• I once did a multi-day solo sail through an area with significant traffic. I slept 20 minutes, got up and did a lookaround, slept 20.

        By the fourth or fifth day I started hallucinating. I had to anchor in open water and sleep.

        • Bertrand and André are doing a lot of meditation and breathing exercises and other preparations to cope with that stress + they have monitoring equipment and a ground crew to help them so they may be able to do a bit better than you did. But then again flying probably requires more alertness than sailing.

          I just read that the longest flight of SolarImpulse 2 will be about five days with 2-3 hours of sleep a day in 20 minute intervals. And all that in conditions ranging from -20°C to +35°C. That won’t be easy.

          • I don’t understand why the pilot would need to wake every 20 minutes and sleep only 2-3 hours per day. I would think the autopilot system and monitoring systems would allow for longer sleep cycles.

            My steering was done by autopilot. My job was to get up and scan out to the horizon to see if there was any traffic in sight. Closing time with a large ship was about a half hour. If I spotted anything then I had to stay above until it was clear that we weren’t on closing courses. And I had to do that around the clock.

          • I don’t know the answer, but I’m interested in knowing it, too.

            My guess would be that it has something to do with the fragility of the plane. It is huge and weighs almost nothing so it is very susceptible to even weak winds. So 20-30 minutes could be the timeframe where you can determine relatively accurate that no strong winds will occur?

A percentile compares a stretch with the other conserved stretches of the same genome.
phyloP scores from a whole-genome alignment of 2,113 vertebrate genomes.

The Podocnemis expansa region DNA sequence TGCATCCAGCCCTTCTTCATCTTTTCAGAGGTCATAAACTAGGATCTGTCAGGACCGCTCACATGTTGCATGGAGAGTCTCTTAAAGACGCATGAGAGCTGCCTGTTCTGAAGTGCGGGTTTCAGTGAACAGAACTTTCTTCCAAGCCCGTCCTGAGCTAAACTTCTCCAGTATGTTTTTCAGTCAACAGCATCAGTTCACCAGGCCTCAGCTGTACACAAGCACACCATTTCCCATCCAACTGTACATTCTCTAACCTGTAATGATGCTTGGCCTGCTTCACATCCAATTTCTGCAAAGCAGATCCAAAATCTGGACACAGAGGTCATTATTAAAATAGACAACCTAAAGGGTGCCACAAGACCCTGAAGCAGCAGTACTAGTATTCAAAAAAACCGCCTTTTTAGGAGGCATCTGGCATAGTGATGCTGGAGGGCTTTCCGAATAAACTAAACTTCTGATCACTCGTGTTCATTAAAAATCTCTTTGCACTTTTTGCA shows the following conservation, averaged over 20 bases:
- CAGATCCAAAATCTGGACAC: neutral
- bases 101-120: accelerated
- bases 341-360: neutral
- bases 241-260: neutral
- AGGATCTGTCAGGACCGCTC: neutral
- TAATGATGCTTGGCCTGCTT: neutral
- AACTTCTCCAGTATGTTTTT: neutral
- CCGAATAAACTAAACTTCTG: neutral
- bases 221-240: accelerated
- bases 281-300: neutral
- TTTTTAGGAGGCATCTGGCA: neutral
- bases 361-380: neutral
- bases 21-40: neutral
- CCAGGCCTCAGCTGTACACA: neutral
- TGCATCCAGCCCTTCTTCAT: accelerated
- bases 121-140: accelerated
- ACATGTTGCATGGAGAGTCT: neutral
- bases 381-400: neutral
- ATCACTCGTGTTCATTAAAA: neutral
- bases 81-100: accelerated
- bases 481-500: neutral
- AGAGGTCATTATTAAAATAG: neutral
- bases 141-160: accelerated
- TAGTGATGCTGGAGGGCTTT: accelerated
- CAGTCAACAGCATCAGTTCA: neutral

But really that’s just guessing around.
            You could try asking them, I’ve seen them very responsive on social media so they may even answer, especially if it would come from a news site like cleantechnica.

          • “You could try asking them (ie” Solar Impulse.) I’ve seen them very responsive on social media so they may even answer, especially if it would come from a news site like cleantechnica.”

            I hope so. I’ve asked here on several of SI2 Clean Technica articles regarding specifics on the battery chemistry and also posed the same question on one of the Solar Impulse blog pages. So far, no replies . . .


            One of the guys in our local EV club – also interested in knowing which particular lithium ion battery formula is
            being used – also asked me today if I knew if the motors were AC or DC. I didn’t have an answer for him (although the above SI2 site tells us they’re brushless and
            sensorless.) Anyone know?

  • Your friend is right. There won’t ever be solar powered passenger planes, there simply isn’t enough power from the sun hitting the airplane’s wings.